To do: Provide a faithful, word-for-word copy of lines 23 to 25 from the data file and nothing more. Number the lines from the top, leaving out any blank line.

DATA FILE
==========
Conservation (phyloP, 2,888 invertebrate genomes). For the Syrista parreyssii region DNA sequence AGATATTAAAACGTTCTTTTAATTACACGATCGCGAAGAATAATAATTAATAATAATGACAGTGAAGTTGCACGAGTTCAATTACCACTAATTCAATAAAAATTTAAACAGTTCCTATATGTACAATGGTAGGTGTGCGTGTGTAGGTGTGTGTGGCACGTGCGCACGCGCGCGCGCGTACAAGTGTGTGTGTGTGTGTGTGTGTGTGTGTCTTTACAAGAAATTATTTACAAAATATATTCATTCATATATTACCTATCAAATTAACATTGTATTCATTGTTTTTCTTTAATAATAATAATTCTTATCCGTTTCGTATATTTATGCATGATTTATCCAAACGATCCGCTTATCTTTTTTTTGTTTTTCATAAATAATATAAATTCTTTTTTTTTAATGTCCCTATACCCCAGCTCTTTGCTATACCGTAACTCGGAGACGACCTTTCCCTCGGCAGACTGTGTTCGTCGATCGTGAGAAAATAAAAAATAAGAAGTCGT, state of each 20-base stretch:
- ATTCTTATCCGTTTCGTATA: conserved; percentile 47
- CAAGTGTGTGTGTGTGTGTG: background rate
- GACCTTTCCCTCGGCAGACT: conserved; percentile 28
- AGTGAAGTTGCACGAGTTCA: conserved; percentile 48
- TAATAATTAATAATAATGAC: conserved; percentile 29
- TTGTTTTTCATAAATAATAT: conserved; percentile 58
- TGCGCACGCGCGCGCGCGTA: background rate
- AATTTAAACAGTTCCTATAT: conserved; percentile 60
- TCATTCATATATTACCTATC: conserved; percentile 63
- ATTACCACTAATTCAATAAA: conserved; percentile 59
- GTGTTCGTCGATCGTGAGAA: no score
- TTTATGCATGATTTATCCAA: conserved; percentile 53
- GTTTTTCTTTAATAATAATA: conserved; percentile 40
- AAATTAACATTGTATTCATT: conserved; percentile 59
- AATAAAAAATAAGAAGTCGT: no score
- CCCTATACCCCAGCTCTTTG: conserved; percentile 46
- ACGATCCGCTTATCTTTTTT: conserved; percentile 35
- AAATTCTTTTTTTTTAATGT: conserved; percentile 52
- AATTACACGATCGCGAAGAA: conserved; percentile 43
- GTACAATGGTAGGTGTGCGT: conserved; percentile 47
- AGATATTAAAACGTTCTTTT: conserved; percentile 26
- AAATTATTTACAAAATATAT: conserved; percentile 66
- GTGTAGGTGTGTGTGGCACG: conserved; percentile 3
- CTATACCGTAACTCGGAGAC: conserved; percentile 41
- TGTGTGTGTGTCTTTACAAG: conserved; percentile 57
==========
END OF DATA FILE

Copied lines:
- AAATTATTTACAAAATATAT: conserved; percentile 66
- GTGTAGGTGTGTGTGGCACG: conserved; percentile 3
- CTATACCGTAACTCGGAGAC: conserved; percentile 41